Man-made carbon emissions since the industrial revolution have acidified the oceans far beyond natural levels, research suggests.
Ocean acidity makes it harder for organisms such as molluscs and coral to construct the shells they need to survive.
In some regions, acidity rose faster in the last two centuries than it did in the previous 21,000 years, a study has shown.
Measuring changes in ocean acidity is difficult because it varies naturally between seasons, years and regions. Direct observations only date back 30 years, not long enough to reveal a meaningful trend.
The new research used simulations of ocean and climate conditions going back 21,000 years to the Last Glacial Maximum and forward in time to the end of the 21st century.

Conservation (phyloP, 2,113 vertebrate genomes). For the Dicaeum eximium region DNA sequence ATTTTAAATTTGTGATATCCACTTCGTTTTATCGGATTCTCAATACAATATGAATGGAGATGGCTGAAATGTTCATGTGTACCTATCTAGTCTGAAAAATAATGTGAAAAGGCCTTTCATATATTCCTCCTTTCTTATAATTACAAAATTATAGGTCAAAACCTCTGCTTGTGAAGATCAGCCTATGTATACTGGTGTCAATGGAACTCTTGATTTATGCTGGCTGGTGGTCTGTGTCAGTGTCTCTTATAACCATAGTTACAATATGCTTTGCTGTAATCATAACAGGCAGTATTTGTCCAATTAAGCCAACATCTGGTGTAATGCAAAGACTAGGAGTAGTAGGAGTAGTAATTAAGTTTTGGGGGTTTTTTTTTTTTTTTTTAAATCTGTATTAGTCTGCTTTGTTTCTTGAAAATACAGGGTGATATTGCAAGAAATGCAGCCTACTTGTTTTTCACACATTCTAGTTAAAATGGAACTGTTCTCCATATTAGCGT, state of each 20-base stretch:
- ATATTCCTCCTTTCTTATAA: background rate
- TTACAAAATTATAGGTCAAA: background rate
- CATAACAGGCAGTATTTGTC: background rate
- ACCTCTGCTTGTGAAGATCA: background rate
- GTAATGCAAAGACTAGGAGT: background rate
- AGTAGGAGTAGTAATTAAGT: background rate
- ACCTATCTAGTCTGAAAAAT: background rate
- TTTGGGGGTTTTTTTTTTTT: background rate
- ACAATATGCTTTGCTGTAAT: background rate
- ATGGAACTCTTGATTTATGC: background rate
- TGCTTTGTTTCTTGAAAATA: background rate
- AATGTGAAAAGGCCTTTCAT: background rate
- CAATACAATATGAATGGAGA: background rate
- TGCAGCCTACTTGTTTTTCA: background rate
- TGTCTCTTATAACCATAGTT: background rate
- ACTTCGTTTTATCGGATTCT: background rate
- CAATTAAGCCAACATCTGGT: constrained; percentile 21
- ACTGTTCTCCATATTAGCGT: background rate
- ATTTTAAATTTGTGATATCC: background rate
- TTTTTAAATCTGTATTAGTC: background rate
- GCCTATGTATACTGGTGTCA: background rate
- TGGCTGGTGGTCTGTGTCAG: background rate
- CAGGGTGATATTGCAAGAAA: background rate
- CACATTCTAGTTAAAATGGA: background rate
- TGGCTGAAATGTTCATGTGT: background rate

Scientists looked at changes in the saturation level of aragonite, a form of calcium carbonate used to measure ocean acidification. As seawater acidity rises, the saturation level of aragonite falls.
In several key coral reef regions aragonite saturation is already five times below its lowest pre-industrial range, according to the model.
This translates to a decrease in overall calcification rates of corals and other shell-forming organisms of 15%, scientists believe.
They fear calcification rates of some marine organisms could drop by more than 40% of their pre-industrial levels within the next 90 years.
"Any significant drop below the minimum level of aragonite to which the organisms have been exposed to for thousands of years and have successfully adapted will very likely stress them and their associated ecosystems," said Dr Tobias Friedrich, from the University of Hawaii, who led the study published in the journal Nature Climate Change.